GLOBE TROTTING – On November 29, 1912, John Marks Templeton was born in Winchester, Tennessee, to Vella Handly and Harvey Maxwell Templeton, a lawyer, and cotton-gin operator. John went on to found the Templeton Growth Fund, essentially inventing the discipline of global investing (source: The Wall Street Journal).

Asset Class Performance

The Importance of Diversification. Diversification mitigates the risk of relying on any single investment and offers a host of long-term benefits, such as lowering portfolio volatility, improving risk-adjusted returns, and helping investments to compound more effectively.

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Source: Bloomberg.

Asset‐class performance is presented by using market returns from an exchange‐traded fund (ETF) proxy that best represents its respective broad asset class. Returns shown are net of fund fees for and do not necessarily represent performance of specific mutual funds and/or exchange-traded funds recommended by The Retirement Planning Group. The performance of those funds may be substantially different than the performance of the broad asset classes and to proxy ETFs represented here. U.S. Bonds (iShares Core U.S. Aggregate Bond ETF); High‐Yield Bond (iShares iBoxx $ High Yield Corporate Bond ETF); Intl Bonds (SPDR® Bloomberg Barclays International Corporate Bond ETF); Large Growth (iShares Russell 1000 Growth ETF); Large Value (iShares Russell 1000 Value ETF); Mid Growth (iShares Russell Mid-Cap Growth ETF); Mid Value (iShares Russell Mid-Cap Value ETF); Small Growth (iShares Russell 2000 Growth ETF); Small Value (iShares Russell 2000 Value ETF); Intl Equity (iShares MSCI EAFE ETF); Emg Markets (iShares MSCI Emerging Markets ETF); and Real Estate (iShares U.S. Real Estate ETF). The return displayed as “Allocation” is a weighted average of the ETF proxies shown as represented by: 30% U.S. Bonds, 5% International Bonds, 5% High Yield Bonds, 10% Large Growth, 10% Large Value, 4% Mid Growth, 4% Mid Value, 2% Small Growth, 2% Small Value, 18% International Stock, 7% Emerging Markets, 3% Real Estate.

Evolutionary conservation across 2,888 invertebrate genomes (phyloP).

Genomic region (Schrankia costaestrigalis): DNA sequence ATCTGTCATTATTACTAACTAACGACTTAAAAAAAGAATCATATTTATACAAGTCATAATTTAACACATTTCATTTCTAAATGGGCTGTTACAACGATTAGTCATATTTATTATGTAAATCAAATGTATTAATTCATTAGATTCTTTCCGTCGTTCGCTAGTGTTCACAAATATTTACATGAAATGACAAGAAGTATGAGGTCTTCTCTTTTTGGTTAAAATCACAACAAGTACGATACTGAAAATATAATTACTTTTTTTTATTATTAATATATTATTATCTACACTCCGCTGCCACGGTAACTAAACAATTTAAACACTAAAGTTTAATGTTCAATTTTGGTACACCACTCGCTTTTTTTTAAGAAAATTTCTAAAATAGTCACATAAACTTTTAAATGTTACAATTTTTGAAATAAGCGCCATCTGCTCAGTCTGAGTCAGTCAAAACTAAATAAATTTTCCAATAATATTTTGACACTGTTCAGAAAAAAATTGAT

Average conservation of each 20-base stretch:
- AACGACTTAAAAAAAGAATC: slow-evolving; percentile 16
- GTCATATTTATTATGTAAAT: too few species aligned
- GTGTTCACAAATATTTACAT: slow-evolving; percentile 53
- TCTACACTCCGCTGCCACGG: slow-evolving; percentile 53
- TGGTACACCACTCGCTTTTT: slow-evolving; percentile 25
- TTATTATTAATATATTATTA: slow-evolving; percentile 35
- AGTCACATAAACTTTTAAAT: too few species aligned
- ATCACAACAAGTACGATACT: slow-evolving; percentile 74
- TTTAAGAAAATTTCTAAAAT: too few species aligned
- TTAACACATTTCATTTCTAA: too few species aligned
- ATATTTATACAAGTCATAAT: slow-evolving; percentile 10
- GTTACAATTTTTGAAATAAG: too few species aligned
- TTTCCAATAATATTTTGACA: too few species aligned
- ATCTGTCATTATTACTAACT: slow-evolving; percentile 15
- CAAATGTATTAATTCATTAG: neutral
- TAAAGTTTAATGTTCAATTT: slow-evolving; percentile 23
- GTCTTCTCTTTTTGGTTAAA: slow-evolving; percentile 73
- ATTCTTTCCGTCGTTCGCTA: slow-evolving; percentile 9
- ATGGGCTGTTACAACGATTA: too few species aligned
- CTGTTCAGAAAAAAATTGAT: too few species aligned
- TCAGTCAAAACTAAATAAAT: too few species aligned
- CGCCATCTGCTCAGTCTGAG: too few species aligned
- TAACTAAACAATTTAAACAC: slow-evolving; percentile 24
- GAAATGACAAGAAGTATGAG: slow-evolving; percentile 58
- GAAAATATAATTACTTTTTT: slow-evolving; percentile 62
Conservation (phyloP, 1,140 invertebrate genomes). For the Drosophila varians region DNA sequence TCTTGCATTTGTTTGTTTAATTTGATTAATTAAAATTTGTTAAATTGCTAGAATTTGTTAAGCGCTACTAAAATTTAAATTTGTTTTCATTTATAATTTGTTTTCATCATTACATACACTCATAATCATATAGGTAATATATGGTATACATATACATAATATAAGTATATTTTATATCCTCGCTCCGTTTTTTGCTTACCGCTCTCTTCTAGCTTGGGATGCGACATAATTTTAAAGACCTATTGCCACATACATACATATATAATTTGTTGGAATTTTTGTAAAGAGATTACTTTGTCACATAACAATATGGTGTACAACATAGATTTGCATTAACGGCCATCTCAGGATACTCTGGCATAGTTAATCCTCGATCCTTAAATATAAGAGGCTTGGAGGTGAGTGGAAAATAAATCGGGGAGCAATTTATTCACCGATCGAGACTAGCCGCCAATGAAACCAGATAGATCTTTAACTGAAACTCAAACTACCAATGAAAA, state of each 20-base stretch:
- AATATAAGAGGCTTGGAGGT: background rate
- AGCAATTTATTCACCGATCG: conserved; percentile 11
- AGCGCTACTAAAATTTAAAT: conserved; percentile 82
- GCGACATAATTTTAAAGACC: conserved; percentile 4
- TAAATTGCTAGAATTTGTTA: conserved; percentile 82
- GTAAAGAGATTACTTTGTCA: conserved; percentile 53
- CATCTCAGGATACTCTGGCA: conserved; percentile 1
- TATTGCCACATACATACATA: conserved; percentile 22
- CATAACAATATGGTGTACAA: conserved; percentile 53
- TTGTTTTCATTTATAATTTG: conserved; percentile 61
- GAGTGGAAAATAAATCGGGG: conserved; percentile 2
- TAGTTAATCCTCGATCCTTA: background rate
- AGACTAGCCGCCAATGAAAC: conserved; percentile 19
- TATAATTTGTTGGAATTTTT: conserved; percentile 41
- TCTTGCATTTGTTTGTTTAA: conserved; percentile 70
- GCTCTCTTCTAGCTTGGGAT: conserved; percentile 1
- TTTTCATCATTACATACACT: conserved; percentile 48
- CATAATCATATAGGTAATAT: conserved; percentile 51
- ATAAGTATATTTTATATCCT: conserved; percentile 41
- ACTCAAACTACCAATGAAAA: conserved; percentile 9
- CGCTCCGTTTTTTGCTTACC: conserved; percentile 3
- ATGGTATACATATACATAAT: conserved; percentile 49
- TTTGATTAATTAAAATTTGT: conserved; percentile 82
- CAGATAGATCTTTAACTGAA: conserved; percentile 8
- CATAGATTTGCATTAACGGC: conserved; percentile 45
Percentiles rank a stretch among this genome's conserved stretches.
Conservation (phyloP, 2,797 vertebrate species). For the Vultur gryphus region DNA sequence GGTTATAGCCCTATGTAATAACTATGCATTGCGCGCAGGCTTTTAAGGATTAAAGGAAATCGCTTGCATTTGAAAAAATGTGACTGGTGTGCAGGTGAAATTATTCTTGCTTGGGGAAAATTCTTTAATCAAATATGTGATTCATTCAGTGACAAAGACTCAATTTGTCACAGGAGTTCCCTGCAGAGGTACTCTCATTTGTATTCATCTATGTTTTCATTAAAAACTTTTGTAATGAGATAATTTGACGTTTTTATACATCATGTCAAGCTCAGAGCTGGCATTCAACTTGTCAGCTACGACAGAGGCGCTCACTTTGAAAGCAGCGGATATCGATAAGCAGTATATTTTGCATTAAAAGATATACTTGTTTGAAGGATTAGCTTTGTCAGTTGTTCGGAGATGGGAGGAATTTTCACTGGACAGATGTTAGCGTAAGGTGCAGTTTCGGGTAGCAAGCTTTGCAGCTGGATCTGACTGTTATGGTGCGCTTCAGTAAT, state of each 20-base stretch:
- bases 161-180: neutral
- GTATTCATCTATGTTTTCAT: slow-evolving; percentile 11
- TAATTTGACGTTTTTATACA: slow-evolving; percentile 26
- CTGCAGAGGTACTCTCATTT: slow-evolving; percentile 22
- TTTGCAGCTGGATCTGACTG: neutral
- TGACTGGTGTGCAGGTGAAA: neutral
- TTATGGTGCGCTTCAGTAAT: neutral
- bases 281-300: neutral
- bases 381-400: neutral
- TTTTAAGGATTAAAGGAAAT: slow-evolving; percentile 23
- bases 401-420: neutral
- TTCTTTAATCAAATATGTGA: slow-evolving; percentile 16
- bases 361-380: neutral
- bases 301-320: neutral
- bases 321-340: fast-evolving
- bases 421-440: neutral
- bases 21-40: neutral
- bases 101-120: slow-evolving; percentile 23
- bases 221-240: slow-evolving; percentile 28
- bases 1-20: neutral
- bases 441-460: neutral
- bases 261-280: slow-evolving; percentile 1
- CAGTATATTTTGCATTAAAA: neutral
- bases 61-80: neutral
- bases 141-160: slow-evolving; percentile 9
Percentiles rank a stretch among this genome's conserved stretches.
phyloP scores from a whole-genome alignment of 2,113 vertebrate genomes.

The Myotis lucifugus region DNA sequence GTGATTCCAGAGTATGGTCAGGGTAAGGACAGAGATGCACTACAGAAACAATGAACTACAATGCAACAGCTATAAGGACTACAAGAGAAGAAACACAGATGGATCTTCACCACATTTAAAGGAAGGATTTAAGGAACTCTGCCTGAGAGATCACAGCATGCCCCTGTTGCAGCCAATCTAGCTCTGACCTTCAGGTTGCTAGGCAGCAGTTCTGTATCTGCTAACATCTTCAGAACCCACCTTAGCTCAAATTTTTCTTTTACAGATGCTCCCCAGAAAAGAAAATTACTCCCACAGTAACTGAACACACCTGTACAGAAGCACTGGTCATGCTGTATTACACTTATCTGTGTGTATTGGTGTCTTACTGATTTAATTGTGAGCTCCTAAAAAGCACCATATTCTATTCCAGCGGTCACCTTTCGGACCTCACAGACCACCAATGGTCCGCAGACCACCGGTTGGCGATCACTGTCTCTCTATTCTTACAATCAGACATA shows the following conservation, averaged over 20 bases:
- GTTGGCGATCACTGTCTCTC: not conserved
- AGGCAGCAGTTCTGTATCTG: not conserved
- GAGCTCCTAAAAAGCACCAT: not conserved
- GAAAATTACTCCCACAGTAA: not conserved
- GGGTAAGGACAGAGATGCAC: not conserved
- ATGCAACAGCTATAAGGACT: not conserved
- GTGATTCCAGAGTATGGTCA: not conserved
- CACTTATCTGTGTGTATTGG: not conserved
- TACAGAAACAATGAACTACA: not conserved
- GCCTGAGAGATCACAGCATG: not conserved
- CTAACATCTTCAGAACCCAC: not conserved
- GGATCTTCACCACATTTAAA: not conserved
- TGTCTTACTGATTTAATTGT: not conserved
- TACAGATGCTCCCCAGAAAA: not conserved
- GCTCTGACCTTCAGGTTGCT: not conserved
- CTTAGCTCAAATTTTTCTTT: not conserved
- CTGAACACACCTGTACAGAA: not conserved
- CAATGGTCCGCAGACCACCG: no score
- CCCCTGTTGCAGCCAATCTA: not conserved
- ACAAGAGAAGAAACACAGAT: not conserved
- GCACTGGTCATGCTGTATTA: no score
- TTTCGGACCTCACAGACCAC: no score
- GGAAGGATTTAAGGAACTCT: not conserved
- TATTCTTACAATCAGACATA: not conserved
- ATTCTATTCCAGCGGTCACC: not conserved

* The term basis points (bps) refers to a common unit of measure for interest rates and other percentages in finance. One basis point is equal to 0.01%. Bond prices and bond yields are inversely related. As the price of a bond goes up, the yield decreases.